Desperate Romantics

Some people want fame. Some want fortune. Others just want the opportunity for no-strings sex that fame and fortune confer. But these guys? They want all three… for they are the Desperate Romantics.

Yep, it’s London, 1851. The city is in the throes of the industrial revolution, but amongst the dirty red bricks and smoke stacks are three young, thrill-seeking artists – the Pre-Raphaelite Brotherhood. Badly-behaved, and throwing a one fingered salute to the Establishment of the day, the Brotherhood are on a quest for artistic immortality that takes them into some of the lewdest, darkest and funniest corners of London.

William Holman Hunt is a Londoner from the wrong side of the tracks. Religious imagery features strongly in his painting, but this couldn’t be any further from his other main interest – boxing. A founding member of the Brotherhood, he becomes embroiled with a young prostitute, Annie Miller. She has the looks of an angel – but a mouth like an open sewer.

Naïve, very talented and with boy-band good looks, John Everett Millais invariably lands on his feet, much to the irritation of his peers. His close relationship with the wife of the influential art critic and patron John Ruskin wife creates fevered public speculation.

Dark-eyed, mischievous, handsome and broke, Dante Gabriel Rossetti has got serious limitations as an artist (he’s lazy as hell) but that’s not going to stop him bedding as many of his models as he possibly can. That is until he meets Lizzie Siddal. Sexy, and frequently sharp-tongued, Lizzie is the poster girl of her generation, but she’s risking it all by modelling for this bunch of bohemians.

Finally budding journalist Fred Walters spends his time chronicling the careers of the Brotherhood, creating vital press hype, often at the expense of his morals and self esteem. Snubbed by Hunt, taken advantage of by Rossetti, Fred has our sympathies, until things start to turn nasty…

The vibrant young cast includes Aidan Turner (Being Human,The Clinic), Samuel Barnett (The History Boys, Beautiful People), Rafe Spall (He Kills Coppers, Hot Fuzz), Sam Crane (The Sins, Midsomer Murders) and Tom Hollander (Valkyrie, Pride and Prejudice, Pirates of the Caribbean).

Based on the book of the same name by Franny Moyle, Desperate Romantics is a character-driven romp through the alleys, galleries, brothels and chop-houses of 19th century London.

The DVD is released on  21st September and should retail at around £25. For you buck, you get 360 mins (approx) of bodice ripping fun and extras take a look Behind The Scenes.

Period dramas make me feel ill. Watching people sighing at fields, heaving at windowsills and men in stupid hats grimacing near ornamental ponds, dragged out over seemingly endless hours of fussy English and monumentally uninteresting socio-politics gives me a fluey feeling in my bones, like a bad hangover in a top hat museum.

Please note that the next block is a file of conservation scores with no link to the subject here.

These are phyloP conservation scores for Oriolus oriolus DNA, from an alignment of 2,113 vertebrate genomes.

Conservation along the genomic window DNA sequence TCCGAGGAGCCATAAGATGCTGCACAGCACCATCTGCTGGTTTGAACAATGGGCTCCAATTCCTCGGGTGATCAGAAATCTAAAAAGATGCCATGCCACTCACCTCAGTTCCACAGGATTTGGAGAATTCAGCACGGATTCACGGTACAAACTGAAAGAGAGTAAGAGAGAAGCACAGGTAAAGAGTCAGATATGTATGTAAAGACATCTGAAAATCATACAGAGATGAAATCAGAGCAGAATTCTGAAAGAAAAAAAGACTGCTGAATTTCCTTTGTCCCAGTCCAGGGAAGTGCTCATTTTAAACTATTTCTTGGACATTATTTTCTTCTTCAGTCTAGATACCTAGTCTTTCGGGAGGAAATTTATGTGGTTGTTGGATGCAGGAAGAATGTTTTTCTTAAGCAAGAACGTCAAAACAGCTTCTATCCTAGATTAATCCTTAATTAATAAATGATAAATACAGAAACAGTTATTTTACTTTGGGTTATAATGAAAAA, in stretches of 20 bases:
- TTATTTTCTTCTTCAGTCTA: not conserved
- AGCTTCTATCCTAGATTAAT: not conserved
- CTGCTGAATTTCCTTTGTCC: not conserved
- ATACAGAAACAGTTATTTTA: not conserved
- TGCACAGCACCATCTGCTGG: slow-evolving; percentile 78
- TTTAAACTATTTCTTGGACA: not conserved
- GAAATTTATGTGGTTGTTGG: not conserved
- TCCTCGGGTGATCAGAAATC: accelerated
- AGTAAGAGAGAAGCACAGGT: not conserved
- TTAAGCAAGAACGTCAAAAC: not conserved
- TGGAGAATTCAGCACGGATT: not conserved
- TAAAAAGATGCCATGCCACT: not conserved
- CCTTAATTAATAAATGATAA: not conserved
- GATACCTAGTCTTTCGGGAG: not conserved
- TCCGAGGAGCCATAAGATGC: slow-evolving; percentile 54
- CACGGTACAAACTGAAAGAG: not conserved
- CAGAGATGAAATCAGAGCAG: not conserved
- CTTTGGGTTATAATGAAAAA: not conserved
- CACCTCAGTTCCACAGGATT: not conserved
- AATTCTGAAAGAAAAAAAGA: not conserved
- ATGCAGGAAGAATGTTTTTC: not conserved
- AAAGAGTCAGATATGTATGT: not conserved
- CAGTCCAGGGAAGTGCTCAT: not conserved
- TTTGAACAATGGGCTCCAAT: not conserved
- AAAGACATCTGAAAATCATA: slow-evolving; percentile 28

Yet British TV viewers are seemingly thrilled to endlessly gobble up the formula like wailing hatchlings in a nest, eager for regurgitated doileys and cock-er-ney prostitutes to be puked up down their necks. The names and manors change, but the song remains the same.

Right?

Well, I’ve been witness to a rewriting of the Great British Period Drama. Yep. Welcome to A Tale Of Two Titties. Tearing pages from Dickensian novels and using them as Kleenex to wipe up the gentleman sex gunk.

This is Desperate Romantics (BBC Two), a show that isn’t at all shy about running around half stoned out of its mind with a great big throbbing erection. It’s Two Pints of Lager and the Landed Gentry, Please.

It’s an unbelievable programme. The plot is there or thereabouts, following a bunch of impossibly attractive people with sideburns and naked bosoms (not one the one person you understand) and a smattering of swearwords and constant euphemisms to the male genitals.It’s ludicrous and bizarre fun.

To be perfectly honest, I only tuned in to give it a mauling, but instead, it was me who got manhandled, thrown roughly on the bed and grunted at like a randy pig in mating season. In the 60 minutes watched, there was more smut than a box set of Carry On films. It was strangely brilliant.

Period dramas always demand that you invest in some stupid, imagined England and go along for the drip fed gentle melancholia… where as this is too busy sticking its hands down its britches to even notice you’re watching, gob open like a grubby fingered voyeur.

It’s mindnumbing, rollicking good fun which will make you feel like a naughty teenager who hit paydirt after channel hopping for 20 minutes, late night on Channel 4, in the hope of catching a sex scene on a Polish artfilm. With laughs.

You will gain absolutely nothing from watching this, apart from some dunderheaded enjoyment of looking at attractive men and women tearing each others clothes off and getting hammered on gin and hashish. It’s almost like picking up a dusty old book, only to find a page bookmarked with a mirkin and a stash of dirty pictures to look at.

Illicit, idiotic and the most fun you can have without taking your underpants off.

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